It is the fundamental belief system and adherence to the premises of this belief system by the individual therapist or group facilitator that differentiate the person-centered approach from other individual or group therapeutic systems.

Paradigm Foundations in the Encounter Group

The functional application of the basic premises of the person-centered approach includes ‘indwelling the client to move rather than dragging him by the hair toward health’ (Coulson, 1984). It includes: being completely present and totally attending to people; promoting equivalency in people; and not presupposing what people will be like, or do, or become during or after the therapeutic encounter. The person-centered approach in groups does not usually presuppose such considerations as the target population, size of the group, establishment of goals and ground rules, or specific facilitator or participant behaviors.

The facilitator engages the world of each group participant and the developing "group mind" with the same dedication and discipline applied in individual therapy. Behavioral manifestations are different from group to group as they often are with different individuals in one-to-one therapy. Several basic considerations of group work which indicate the uniqueness of the person-centered group are noted below.

1) Target Population and Size of the Group:

The major selection criterion for group members is that each person be willing to attend and participate in the group experience. Individuals who convene groups may select participants using varied criteria that meet the facilitators’ biases and capacities; however, selection criteria, if and when applied, are based on the personal views of the facilitators. Participants nearly always select themselves to be in such groups. They are usually from a variety of geographical locations, jobs, and have multiple reasons for attending groups. Most other group approaches do presuppose the selection of their participants rather than being dedicated to the self-selection process.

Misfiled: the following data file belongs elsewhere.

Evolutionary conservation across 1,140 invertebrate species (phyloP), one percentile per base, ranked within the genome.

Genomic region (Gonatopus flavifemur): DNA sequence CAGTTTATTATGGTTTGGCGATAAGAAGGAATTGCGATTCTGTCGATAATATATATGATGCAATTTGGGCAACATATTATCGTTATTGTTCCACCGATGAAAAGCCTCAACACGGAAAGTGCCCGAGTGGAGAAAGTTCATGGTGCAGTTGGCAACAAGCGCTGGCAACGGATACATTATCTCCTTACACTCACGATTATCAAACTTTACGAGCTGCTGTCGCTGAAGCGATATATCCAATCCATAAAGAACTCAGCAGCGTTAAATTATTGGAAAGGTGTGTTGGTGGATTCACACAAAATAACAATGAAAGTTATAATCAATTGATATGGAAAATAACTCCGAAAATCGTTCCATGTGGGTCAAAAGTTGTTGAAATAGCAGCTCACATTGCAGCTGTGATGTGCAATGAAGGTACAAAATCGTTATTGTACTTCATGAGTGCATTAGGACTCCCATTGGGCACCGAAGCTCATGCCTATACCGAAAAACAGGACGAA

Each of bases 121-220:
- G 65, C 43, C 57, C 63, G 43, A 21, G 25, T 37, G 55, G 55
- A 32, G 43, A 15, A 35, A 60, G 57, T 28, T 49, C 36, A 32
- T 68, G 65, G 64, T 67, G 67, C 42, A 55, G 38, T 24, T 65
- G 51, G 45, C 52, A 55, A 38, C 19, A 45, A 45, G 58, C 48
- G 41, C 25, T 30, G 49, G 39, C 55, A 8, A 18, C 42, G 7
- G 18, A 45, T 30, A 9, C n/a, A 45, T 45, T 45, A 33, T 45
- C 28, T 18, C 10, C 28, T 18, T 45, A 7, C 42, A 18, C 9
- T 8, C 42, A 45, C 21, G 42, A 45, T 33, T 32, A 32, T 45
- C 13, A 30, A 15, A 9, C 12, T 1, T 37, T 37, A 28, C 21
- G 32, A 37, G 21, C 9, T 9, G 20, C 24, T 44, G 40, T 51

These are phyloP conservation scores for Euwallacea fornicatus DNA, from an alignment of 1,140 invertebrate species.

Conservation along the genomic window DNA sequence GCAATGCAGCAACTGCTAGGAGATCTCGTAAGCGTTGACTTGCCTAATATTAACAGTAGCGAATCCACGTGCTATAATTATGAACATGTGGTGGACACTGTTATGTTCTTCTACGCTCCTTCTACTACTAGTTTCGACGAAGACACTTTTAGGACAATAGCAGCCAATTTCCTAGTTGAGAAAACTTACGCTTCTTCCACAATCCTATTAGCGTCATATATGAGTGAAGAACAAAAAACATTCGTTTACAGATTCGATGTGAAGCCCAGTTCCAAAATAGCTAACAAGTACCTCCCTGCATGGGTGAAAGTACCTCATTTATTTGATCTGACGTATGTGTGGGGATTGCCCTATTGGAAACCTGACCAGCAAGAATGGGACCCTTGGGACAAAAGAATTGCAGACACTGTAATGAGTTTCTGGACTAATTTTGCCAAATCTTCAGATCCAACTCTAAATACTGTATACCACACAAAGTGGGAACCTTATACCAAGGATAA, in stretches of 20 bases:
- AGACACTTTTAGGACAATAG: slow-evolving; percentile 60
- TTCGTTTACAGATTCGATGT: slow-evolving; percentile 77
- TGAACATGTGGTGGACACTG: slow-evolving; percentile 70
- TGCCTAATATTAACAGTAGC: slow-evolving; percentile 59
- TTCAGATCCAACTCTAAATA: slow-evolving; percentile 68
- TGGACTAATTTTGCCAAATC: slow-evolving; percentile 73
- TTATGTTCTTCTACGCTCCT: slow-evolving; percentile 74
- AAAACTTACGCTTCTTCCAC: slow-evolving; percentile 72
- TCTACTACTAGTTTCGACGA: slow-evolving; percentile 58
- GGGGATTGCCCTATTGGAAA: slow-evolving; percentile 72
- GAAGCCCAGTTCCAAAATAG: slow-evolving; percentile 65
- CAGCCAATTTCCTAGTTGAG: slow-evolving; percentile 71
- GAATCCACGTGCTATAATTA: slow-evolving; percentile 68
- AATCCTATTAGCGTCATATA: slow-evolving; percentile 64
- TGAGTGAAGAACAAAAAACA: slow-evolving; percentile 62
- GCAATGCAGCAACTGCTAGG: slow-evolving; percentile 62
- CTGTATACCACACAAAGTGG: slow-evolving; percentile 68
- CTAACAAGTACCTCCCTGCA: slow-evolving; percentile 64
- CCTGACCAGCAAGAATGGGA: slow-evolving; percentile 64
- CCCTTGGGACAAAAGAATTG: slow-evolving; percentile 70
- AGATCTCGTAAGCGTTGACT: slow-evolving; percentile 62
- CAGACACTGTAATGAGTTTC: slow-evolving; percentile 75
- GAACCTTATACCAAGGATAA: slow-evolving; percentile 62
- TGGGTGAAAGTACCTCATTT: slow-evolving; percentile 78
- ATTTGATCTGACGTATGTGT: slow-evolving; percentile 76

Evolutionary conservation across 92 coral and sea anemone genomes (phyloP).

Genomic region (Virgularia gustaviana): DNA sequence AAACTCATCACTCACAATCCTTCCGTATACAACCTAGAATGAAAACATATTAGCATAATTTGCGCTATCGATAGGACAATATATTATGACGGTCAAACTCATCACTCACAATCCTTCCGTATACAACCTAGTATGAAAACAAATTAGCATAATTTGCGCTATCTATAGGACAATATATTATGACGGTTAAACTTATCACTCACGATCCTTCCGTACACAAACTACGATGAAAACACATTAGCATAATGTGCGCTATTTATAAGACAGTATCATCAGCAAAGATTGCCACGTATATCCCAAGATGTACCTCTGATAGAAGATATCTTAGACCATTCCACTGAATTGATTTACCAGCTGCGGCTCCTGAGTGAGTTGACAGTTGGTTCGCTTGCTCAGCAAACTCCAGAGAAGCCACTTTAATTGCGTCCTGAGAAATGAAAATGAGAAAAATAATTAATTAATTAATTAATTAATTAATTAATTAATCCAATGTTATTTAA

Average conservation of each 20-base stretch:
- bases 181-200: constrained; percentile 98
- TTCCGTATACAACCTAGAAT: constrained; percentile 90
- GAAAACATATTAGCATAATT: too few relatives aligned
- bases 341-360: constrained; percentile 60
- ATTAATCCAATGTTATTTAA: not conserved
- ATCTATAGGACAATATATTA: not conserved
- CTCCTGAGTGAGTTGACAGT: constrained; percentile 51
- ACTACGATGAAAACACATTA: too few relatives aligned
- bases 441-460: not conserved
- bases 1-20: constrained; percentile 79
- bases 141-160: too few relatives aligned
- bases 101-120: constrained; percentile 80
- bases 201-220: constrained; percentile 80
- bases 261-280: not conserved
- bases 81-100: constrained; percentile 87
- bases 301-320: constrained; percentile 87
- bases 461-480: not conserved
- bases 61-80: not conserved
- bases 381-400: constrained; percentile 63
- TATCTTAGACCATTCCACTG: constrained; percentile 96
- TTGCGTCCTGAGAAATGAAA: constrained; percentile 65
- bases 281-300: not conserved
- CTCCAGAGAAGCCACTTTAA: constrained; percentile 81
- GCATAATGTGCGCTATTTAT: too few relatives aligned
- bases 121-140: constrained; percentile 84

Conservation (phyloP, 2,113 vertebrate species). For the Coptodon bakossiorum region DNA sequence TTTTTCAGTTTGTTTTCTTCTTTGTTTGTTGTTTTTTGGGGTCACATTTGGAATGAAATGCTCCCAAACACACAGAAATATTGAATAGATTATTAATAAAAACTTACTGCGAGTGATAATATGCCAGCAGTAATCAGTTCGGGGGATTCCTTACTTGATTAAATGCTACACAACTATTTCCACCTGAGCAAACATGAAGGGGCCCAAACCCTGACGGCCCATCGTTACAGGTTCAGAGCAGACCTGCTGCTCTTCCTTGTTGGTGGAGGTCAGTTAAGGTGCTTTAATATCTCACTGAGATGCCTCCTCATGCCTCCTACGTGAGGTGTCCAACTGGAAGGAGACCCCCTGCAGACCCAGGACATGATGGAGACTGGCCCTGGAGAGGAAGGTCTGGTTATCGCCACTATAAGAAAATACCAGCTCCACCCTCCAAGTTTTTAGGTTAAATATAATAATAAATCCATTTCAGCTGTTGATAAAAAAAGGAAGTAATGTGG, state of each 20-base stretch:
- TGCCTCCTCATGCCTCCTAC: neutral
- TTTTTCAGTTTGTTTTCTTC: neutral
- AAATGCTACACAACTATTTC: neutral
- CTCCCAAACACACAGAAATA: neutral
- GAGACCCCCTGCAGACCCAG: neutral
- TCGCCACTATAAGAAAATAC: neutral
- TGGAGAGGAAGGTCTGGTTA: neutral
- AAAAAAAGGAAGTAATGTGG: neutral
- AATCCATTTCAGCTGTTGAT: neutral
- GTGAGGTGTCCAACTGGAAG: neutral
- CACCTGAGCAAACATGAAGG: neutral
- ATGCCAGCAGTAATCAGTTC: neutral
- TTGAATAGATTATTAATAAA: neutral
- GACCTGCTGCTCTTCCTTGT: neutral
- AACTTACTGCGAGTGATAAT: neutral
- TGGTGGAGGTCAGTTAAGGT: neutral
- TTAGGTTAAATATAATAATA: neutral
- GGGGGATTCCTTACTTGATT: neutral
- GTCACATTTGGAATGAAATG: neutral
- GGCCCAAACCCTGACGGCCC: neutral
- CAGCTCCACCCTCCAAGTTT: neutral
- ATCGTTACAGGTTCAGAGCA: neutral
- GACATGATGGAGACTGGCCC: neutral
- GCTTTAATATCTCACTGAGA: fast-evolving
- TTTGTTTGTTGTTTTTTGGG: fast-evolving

The limitation in size of the group is another of the assumptions that has come to be questioned by experiences from person-centered groups. (Rogers 1970) once recommended that the best size for encounter groups was eight to ten people. Since that time, further experience with groups has resulted in other considerations. For example, the relativity of group size is commented upon by John K. Wood, who has been one of the facilitators with Rogers in hundreds of groups. Wood (1982) states: